‘Might move to Islington North’ trends: How the left reacted to Jeremy Corbyn’s historic win

'Islington North is the place to be. Go go go!'

Jeremy Corbyn speaking at a rally

One of the most closely watched and anticipated seats of the general election was Islington North, where the former Labour leader Jeremy Corbyn was standing as an independent, after he was was ejected from the party due to a row over antisemitism. Scooping up almost half of the vote, Corbyn won the seat for the eleventh time. Labour’s candidate Praful Nargund finished almost 7,000 votes behind Corbyn, with 34.2 percent of the vote, compared to Corbyn’s 49.4 percent. The result ends the tradition in Islington North of voting for Labour since a by-election took place in 1937.

Under Britain’s electoral system, where a candidate or party is selected by achievement of a simple majority, running as an independent is always going to be challenging. But Corbyn’s election campaign rapidly mobilised among the left and within the North London constituency.  

Addressing a crowd during the public campaign launch for “Jeremy Corbyn: An Independent Voice for All of Us” at the end of May, Ken Loach, film director and a staunch supporter of Corbyn, spoke of the importance of the North London seat.

 “[Islington North] is the most important part of this election. If Jeremy wins, that shows our strength. If Jeremy wins, it shows we can put integrity and principle before shallow opportunism,” said Loach. 

Corbyn’s win is testimony to the level of support he has in Islington North, where he has been the MP since 1983. “As an independent with first past the post, it was a bit of a long shot, but Jeremy’s got a strong sway here. He’s loved here. Fair play to him,” said constituent Cameron McPheely.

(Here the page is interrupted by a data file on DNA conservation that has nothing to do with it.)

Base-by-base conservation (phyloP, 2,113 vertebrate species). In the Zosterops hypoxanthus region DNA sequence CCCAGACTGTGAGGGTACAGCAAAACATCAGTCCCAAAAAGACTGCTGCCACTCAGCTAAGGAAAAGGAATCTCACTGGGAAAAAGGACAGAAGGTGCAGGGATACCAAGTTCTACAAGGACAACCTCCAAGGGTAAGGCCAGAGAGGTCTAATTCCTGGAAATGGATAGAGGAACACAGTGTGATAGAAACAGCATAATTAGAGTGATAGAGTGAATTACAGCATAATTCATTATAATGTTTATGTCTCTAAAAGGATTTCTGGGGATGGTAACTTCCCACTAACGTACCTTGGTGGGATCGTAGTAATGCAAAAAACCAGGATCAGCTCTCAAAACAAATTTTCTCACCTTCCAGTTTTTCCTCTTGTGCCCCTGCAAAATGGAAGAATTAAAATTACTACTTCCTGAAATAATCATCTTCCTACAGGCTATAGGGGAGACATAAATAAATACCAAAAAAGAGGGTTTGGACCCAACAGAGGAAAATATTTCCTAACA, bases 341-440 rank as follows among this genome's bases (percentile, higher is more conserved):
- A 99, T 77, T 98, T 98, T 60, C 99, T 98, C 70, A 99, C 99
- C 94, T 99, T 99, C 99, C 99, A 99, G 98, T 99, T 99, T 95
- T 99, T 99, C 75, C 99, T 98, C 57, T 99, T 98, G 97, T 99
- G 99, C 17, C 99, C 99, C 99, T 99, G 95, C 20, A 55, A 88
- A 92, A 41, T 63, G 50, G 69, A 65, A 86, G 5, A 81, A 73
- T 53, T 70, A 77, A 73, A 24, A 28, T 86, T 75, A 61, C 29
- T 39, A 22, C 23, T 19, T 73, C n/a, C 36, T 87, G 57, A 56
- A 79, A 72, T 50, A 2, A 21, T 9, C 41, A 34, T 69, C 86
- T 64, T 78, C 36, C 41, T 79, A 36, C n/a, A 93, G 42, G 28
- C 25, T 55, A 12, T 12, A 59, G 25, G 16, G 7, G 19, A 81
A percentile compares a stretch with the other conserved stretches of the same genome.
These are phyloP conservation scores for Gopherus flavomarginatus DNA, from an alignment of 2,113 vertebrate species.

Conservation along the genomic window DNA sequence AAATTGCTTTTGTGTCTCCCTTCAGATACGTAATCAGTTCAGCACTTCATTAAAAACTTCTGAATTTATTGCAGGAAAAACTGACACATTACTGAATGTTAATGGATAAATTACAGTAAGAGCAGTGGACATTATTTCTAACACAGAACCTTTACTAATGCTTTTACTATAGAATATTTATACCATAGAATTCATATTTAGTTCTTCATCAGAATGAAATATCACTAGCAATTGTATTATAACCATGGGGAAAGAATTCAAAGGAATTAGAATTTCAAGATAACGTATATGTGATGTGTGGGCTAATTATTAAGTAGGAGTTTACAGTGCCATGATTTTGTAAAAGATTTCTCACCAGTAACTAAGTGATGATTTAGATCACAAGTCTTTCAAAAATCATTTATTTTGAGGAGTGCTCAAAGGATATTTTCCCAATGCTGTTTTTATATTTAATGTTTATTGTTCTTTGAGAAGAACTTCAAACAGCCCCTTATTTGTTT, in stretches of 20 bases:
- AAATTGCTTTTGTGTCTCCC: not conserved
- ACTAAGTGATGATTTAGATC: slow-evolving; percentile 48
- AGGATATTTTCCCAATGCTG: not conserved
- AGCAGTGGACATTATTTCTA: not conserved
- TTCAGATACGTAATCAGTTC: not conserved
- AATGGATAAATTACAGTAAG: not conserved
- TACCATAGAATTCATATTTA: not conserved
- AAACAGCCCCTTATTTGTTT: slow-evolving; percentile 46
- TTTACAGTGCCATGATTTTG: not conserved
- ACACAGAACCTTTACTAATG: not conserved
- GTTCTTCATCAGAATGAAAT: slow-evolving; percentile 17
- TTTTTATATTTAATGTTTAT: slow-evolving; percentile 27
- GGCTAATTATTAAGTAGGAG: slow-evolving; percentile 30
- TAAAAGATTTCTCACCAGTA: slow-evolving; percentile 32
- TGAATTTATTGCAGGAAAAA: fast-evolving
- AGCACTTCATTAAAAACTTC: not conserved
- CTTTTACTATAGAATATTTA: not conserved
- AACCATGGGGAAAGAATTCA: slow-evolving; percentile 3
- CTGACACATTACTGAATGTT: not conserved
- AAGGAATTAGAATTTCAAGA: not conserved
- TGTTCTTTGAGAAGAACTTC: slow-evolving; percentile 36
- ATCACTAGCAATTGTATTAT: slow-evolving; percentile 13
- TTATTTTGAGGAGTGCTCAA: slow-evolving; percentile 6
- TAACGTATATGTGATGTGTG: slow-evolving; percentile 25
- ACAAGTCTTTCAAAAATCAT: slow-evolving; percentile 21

Social media was quickly flooded with people sharing their views on the result, and a ‘Might move to Islington North’ hashtag started trending.

“Might just pack up and move to Islington North just so I can vote for Jeremy every five years,” wrote journalist Hamza.

“Islington North is the place to be. Go go go!” posted X user James Foster.

“If I lived in Islington North, I would vote for Jeremy Corbyn,” wrote Jeremy Hicks, a grassroots left supporter, and former Unite general secretary candidate.

Speaking to Sky News on the night of the election, John McDonnell, who was shadow chancellor when Corbyn was leader of the party, said that if his friend Jeremy Corbyn is elected, he will be arguing for him to be restored with the Labour whip, similar to what happened with Nye Bevan. Bevan, the architect of the NHS, who was minister of health when the health service was founded in 1948, was expelled from the Labour Party for his fierce attacks on the official Labour line. He was reinstated by Clement Attlee when Labour returned to power after the war. Given Bevan’s reputation as a left-wing firebrand, his inclusion in Attlee’s cabinet came as a shock.

Momentum, the left-wing Labour grassroots movement that was founded shortly after Corbyn’s successful campaign to be Labour leader in 2015, shared similar calls as John McDonnell.

“The people of Islington North have spoken, and they want Jeremy Corbyn to be their MP. The decision by the Labour Leadership to prevent him from being a candidate was an appalling act of self-harm which has done untold damage to the Labour Party, particularly in Islington North. Keir Starmer must now do the decent thing and reinstate Jeremy as a Labour Party member and MP,” Momentum posted on X.

Image credit: Sophie J Brown – Creative Commons

Gabrielle Pickard-Whitehead is a contributing editor to Left Foot Forward

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